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What I Learned at the NAEYC PDI 2012

Taken by Giovanni Arroyo

Last week, I had the chance to attend my first National Association for the Education of Young Children (NAEYC) Professional Development Institute (PDI). I have attended the larger, annual conference many times but this year, after being selected as a Lasting Legacy Scholar, I was able to make it to the much smaller (around 2,000 people) PDI, which focused on: Leadership throughout the Early Childhood Profession: Research, Policy and Practice.

I was excited for the institute theme because leadership is a key ingredient in creating change and can be a scarce commodity in this field since so many educators are busy fighting to be considered professionals and overcome stereotypes about early childhood education. Additionally, through my work with the Tech Play Date at the PDI, I was interested to see what kinds of discussions would emerge about the need for leadership in developmentally appropriate technology integration in early childhood. There has been increased talk and sharing online about ways to learn more about how technology can be used as a tool to facilitate learning and expression in early childhood since NAEYC and Fred Rogers joint position statement on technology was released and I was curious to see if that would also be visible at the conference.

I learned so much at the Institute, not just from attending sessions but from talking and networking with other professionals and listening to what other attendees had to say. You can read a more in-depth overview of what I learned and what others’ learned at the conference in a Storify I compiled of tweets from the conference.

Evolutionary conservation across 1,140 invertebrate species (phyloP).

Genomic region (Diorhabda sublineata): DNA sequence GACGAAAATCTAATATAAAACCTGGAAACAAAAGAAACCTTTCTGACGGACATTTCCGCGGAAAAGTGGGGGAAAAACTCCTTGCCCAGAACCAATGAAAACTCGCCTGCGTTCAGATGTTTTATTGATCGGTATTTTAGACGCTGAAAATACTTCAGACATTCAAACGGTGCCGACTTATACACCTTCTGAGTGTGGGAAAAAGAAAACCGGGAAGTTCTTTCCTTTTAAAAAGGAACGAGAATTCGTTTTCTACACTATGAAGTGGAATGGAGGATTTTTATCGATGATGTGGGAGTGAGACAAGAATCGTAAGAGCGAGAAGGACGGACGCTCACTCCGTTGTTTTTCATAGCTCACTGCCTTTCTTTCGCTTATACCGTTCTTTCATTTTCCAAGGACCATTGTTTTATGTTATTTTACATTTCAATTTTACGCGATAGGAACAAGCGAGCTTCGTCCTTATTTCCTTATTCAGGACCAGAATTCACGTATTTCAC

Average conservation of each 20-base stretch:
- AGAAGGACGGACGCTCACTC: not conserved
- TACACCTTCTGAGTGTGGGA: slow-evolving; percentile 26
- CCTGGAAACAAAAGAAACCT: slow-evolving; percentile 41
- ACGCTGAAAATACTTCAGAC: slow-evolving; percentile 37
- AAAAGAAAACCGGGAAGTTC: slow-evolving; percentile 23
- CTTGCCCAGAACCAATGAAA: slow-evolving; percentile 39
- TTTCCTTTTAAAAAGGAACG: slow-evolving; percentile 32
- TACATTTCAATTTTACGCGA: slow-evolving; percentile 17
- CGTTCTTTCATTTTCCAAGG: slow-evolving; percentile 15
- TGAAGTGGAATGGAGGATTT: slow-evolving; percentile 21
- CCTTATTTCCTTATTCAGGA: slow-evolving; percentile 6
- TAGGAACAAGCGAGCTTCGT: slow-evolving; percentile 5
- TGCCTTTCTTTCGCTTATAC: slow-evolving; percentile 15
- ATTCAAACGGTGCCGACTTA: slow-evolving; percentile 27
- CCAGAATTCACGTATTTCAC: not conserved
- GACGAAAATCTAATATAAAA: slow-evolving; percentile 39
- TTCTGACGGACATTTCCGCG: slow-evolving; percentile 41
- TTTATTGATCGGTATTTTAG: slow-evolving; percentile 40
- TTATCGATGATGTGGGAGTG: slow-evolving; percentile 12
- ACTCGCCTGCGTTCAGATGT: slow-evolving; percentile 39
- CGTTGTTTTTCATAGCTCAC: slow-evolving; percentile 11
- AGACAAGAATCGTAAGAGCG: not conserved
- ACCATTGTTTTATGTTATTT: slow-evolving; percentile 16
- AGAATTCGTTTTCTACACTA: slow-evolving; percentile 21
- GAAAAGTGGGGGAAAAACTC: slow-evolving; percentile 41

One of my favorite parts of the conference was the sharing and discussion that occurred during the Tech Play Date. It was great to see early childhood philosophy about the benefits of play in practice as educators took time to play and explore iPads, smartphones, and other devices to see how they could be used in developmentally appropriate ways. Additionally, a range of groups, including teacher educators, administrators, developers, and policy makers all came together in small groups to discuss why technology should or should not be integrated in the classroom and what challenges (and solutions!) they have found. You can find more of the specific apps, questions, ideas, and resources we discussed in our shared Google Doc.